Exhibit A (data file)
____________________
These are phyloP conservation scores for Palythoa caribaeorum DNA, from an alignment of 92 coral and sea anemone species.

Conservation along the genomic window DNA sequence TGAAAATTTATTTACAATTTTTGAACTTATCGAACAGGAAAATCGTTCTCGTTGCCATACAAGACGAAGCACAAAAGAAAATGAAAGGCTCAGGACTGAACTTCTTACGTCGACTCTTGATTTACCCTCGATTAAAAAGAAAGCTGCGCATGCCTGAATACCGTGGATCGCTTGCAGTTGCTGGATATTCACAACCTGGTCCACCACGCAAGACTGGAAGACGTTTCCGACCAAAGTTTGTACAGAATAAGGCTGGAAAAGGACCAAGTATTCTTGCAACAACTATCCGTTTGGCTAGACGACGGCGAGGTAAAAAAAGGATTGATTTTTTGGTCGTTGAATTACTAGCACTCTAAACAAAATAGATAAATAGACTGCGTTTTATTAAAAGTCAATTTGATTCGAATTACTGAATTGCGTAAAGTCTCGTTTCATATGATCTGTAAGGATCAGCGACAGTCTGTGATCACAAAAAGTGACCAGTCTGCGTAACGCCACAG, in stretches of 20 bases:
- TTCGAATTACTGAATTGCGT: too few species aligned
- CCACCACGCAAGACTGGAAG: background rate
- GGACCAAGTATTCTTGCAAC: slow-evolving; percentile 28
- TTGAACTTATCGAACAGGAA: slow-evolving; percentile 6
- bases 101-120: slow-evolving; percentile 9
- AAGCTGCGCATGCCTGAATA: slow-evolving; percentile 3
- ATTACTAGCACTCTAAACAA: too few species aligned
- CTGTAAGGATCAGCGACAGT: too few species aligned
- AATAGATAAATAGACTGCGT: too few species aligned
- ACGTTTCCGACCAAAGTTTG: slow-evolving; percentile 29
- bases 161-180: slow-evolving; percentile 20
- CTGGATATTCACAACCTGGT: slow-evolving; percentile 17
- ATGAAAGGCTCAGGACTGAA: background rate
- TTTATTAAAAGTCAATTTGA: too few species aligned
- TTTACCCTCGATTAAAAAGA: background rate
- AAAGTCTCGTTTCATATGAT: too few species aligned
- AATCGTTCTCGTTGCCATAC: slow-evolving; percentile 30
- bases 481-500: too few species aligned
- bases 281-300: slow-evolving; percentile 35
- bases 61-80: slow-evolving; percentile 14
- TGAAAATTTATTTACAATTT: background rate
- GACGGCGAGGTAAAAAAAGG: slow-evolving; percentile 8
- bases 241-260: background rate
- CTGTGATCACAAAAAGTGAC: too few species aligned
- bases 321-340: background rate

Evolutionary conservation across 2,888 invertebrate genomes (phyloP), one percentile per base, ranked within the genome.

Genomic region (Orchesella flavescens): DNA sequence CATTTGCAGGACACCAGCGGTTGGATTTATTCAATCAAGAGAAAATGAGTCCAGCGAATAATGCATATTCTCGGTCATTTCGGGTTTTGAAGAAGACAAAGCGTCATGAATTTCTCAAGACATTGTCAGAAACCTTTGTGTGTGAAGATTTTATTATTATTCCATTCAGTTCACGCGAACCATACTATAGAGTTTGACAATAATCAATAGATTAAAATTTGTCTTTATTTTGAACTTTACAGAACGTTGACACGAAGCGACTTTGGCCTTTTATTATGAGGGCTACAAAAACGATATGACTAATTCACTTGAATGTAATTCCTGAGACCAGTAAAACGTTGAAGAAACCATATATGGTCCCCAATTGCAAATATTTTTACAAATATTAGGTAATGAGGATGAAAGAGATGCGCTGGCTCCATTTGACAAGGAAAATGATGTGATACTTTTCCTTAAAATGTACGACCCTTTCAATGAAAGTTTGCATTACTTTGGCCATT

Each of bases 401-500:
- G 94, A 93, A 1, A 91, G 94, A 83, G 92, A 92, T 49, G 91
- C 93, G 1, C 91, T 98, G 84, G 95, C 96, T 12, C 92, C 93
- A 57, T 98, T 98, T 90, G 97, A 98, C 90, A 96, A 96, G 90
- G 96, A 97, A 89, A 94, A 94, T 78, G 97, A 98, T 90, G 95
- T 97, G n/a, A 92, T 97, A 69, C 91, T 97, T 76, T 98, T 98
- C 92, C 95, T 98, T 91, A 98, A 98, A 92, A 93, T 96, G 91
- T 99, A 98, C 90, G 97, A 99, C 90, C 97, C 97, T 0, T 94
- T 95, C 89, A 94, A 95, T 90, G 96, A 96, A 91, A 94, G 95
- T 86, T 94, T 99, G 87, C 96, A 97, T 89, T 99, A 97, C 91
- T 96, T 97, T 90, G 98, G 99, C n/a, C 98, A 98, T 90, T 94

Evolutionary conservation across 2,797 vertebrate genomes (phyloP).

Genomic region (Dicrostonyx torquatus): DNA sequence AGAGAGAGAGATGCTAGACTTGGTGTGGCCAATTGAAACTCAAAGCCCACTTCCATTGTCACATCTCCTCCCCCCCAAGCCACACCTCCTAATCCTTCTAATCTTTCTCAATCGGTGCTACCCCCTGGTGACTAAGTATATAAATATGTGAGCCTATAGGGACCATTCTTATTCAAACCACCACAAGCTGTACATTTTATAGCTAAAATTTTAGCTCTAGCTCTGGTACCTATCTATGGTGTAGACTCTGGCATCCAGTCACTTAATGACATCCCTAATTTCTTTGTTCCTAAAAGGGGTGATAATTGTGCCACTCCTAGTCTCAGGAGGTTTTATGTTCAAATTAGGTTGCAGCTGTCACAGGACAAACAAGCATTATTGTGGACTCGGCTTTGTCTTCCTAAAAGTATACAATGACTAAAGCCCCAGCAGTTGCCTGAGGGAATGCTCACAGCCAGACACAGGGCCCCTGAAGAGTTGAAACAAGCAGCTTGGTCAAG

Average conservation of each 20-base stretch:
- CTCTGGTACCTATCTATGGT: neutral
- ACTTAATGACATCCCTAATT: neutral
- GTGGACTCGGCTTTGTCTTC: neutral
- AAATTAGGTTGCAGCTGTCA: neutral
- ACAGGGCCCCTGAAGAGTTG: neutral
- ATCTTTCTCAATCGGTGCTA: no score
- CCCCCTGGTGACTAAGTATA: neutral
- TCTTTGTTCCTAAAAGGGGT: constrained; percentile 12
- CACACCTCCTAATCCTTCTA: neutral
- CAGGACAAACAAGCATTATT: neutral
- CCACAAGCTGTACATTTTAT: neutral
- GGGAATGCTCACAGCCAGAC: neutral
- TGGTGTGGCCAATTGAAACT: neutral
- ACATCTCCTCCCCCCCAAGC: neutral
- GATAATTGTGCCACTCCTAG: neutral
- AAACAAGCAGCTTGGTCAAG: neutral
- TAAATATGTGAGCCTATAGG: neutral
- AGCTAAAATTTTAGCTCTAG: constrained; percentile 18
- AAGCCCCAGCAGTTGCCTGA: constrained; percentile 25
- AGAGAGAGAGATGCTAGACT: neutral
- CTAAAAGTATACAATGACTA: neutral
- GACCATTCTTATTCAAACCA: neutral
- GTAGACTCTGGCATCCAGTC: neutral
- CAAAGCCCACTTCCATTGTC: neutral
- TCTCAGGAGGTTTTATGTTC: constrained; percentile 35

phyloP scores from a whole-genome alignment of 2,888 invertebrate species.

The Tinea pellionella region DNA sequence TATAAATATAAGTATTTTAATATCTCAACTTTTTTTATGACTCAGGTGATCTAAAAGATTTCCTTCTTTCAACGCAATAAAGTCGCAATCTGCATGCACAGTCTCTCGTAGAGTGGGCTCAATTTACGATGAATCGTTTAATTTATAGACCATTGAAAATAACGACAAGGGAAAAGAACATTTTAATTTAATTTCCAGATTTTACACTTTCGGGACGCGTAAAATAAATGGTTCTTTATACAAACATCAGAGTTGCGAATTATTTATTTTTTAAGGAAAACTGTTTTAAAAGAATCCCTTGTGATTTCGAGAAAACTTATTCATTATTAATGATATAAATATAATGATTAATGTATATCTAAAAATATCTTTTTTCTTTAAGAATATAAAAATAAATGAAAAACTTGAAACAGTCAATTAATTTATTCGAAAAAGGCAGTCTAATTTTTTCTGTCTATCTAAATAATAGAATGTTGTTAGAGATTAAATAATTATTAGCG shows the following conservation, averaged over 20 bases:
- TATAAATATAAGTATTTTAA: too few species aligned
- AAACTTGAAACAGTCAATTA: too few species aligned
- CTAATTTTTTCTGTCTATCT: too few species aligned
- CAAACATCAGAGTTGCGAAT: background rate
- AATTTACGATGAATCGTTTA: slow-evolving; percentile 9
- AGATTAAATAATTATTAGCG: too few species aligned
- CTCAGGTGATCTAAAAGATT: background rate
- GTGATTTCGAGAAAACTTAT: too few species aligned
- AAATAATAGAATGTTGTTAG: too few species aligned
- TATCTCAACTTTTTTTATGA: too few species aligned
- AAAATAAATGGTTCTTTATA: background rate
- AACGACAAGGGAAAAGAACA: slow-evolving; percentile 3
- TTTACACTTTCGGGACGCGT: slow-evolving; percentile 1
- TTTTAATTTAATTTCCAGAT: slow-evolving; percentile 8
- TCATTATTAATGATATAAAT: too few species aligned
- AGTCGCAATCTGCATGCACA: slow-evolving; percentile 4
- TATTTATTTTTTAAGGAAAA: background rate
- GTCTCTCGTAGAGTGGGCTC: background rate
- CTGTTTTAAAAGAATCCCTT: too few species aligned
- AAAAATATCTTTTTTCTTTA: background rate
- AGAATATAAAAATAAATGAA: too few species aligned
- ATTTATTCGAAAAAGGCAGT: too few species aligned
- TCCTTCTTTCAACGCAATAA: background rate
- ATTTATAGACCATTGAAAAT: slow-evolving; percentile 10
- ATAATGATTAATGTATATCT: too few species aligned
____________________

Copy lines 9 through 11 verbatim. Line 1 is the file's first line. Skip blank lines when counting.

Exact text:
- ATTACTAGCACTCTAAACAA: too few species aligned
- CTGTAAGGATCAGCGACAGT: too few species aligned
- AATAGATAAATAGACTGCGT: too few species aligned